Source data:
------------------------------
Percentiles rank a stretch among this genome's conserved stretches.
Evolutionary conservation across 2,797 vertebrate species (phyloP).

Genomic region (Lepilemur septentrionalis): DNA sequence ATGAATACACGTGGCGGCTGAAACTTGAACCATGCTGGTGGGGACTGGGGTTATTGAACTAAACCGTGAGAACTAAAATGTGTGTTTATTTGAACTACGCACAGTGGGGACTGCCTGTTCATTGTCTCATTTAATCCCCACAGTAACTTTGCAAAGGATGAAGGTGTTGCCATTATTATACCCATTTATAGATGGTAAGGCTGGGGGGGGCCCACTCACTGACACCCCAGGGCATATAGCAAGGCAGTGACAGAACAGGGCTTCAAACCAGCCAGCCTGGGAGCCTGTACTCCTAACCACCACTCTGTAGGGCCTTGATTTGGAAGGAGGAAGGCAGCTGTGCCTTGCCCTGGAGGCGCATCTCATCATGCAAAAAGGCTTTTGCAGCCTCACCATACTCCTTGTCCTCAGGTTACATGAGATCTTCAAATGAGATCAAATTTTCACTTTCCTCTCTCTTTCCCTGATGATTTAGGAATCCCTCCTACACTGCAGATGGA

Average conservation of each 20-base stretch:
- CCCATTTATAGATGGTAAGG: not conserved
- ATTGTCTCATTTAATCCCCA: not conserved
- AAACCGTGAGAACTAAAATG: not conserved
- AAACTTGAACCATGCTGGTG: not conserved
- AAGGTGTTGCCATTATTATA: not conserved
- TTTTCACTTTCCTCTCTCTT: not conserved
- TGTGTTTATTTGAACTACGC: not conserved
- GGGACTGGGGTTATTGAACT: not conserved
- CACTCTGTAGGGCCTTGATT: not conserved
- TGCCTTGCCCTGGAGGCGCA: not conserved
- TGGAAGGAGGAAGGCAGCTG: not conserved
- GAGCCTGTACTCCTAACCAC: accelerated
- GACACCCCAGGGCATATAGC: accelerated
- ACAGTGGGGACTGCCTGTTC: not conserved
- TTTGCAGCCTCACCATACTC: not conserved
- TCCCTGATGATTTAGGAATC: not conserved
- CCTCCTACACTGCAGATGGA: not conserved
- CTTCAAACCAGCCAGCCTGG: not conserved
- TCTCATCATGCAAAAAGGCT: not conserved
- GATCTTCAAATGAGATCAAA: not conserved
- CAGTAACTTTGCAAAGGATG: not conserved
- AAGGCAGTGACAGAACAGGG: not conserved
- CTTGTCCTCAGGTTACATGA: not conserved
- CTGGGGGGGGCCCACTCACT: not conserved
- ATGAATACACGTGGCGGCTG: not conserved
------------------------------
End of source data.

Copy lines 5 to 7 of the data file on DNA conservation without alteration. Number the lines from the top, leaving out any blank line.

- CCCATTTATAGATGGTAAGG: not conserved
- ATTGTCTCATTTAATCCCCA: not conserved
- AAACCGTGAGAACTAAAATG: not conserved